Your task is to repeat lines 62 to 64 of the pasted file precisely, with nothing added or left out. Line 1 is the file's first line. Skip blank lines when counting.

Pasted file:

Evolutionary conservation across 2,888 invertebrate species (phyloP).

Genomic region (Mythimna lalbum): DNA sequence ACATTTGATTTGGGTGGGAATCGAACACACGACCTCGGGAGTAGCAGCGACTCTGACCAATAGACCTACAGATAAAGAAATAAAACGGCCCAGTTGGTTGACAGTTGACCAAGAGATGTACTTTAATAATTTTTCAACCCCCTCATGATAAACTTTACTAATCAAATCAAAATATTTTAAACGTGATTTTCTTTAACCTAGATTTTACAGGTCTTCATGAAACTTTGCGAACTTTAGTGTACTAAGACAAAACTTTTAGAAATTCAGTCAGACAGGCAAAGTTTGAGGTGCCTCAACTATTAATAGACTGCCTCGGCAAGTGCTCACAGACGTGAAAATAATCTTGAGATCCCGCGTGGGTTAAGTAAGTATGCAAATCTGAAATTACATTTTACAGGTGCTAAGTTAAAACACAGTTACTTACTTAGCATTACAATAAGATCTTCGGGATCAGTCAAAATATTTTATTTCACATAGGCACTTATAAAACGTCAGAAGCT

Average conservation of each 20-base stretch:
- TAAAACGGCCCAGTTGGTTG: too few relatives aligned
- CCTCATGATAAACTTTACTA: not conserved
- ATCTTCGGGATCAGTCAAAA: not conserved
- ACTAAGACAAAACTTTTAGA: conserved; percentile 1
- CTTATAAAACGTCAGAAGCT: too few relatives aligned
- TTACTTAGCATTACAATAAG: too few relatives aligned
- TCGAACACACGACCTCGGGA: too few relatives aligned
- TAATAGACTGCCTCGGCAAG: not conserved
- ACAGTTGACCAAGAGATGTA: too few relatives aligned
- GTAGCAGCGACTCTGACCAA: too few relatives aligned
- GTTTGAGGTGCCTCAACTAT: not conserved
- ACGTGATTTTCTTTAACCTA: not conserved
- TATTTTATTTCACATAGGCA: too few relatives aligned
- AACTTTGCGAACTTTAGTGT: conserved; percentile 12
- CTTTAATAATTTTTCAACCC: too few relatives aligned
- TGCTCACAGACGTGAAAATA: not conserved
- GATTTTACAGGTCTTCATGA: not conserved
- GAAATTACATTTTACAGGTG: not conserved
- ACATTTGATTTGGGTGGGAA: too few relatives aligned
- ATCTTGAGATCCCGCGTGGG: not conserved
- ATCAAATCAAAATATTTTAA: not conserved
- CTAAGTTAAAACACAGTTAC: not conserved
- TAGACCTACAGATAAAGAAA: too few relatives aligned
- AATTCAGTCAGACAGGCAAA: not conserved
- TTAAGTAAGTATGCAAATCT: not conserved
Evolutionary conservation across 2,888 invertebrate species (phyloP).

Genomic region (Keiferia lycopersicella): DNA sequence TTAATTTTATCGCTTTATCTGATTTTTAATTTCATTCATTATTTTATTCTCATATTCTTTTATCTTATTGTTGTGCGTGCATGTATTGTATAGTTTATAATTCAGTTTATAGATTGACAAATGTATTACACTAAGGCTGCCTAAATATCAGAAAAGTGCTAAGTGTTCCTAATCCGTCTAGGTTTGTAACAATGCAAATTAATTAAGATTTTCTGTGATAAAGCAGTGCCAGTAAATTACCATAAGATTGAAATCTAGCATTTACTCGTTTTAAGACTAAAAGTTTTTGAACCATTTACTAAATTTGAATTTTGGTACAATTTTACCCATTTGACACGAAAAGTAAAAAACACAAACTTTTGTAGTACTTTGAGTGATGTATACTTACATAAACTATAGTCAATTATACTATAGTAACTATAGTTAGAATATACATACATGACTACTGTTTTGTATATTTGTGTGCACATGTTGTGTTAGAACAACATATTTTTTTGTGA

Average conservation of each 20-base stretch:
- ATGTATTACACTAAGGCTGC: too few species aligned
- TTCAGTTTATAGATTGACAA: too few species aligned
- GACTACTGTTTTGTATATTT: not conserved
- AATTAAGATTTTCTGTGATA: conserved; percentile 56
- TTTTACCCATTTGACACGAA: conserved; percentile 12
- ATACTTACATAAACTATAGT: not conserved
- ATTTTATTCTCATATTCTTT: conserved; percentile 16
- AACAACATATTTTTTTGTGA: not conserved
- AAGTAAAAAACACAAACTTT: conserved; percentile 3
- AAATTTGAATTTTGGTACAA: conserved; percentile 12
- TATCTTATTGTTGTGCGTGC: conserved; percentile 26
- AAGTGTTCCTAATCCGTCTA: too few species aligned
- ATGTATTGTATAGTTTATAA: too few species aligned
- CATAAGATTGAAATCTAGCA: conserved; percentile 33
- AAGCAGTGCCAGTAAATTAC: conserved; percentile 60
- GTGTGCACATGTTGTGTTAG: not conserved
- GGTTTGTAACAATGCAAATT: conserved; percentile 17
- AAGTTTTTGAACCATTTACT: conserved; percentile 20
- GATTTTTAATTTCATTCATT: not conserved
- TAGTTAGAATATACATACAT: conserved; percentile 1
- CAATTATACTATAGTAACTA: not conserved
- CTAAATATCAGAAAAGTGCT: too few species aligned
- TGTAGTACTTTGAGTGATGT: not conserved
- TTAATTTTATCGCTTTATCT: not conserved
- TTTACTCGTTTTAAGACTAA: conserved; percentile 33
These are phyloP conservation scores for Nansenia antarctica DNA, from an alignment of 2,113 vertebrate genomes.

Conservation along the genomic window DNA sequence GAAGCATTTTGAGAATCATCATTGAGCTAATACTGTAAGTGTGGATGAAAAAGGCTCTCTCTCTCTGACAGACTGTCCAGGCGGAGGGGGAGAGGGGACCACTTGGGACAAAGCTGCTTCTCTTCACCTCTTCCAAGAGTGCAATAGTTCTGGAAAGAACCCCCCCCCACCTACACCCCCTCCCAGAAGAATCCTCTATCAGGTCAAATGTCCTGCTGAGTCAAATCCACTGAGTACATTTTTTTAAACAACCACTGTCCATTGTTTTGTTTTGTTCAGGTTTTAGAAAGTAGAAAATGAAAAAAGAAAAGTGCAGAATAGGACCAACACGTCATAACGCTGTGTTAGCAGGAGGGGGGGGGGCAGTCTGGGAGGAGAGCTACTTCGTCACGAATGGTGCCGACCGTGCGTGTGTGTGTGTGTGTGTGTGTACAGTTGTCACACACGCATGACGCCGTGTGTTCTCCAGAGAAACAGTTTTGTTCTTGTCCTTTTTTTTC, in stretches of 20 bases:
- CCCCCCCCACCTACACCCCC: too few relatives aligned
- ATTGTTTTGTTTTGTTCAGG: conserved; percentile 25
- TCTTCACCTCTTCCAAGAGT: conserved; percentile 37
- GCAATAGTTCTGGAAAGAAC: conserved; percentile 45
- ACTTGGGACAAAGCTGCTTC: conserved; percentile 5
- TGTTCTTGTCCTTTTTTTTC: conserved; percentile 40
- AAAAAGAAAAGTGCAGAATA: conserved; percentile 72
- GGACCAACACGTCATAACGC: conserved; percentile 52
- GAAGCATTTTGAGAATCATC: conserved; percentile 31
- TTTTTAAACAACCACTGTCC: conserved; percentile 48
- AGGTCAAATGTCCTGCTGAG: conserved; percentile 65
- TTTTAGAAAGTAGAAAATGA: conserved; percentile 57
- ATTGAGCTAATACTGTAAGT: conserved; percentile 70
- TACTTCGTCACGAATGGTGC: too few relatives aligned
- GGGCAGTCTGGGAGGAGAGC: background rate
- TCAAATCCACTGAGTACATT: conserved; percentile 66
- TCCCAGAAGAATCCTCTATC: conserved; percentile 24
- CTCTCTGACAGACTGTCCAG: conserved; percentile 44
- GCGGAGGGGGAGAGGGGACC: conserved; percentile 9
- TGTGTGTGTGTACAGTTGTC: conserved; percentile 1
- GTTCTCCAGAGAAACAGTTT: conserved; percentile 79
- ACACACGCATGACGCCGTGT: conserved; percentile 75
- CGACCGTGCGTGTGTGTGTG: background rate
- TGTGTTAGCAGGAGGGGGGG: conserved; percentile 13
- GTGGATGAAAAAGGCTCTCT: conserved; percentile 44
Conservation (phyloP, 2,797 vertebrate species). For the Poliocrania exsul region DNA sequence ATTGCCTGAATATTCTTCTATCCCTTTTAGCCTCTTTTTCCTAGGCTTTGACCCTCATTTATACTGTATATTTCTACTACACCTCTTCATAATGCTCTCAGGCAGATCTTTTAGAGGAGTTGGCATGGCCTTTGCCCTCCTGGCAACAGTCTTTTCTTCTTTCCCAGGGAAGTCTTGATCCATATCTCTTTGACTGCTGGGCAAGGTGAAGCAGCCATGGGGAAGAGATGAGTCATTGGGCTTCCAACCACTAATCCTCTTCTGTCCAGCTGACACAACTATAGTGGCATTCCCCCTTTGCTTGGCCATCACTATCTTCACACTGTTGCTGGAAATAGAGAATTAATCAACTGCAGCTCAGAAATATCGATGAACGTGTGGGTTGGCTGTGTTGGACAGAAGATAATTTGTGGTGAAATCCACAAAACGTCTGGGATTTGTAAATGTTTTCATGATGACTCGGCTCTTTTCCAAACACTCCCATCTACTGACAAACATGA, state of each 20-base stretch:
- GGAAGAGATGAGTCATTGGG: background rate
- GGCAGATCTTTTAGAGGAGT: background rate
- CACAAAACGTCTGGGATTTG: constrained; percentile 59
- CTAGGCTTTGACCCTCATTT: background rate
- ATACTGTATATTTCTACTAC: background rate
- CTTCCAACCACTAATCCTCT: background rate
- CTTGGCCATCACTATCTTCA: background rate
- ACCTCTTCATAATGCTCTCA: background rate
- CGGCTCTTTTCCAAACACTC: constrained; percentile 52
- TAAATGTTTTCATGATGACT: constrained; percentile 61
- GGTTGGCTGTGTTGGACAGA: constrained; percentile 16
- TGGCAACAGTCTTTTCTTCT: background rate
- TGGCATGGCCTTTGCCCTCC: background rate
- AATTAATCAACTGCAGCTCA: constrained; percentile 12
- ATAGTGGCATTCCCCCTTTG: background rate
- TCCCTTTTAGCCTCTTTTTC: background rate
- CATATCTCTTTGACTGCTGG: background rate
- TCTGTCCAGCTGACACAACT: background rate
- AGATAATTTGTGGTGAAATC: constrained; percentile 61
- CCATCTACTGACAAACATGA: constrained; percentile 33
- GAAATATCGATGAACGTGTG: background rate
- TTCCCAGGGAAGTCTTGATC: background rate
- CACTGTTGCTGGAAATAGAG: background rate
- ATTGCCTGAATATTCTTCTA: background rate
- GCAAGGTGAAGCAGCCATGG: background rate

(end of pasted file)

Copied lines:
- GCAATAGTTCTGGAAAGAAC: conserved; percentile 45
- ACTTGGGACAAAGCTGCTTC: conserved; percentile 5
- TGTTCTTGTCCTTTTTTTTC: conserved; percentile 40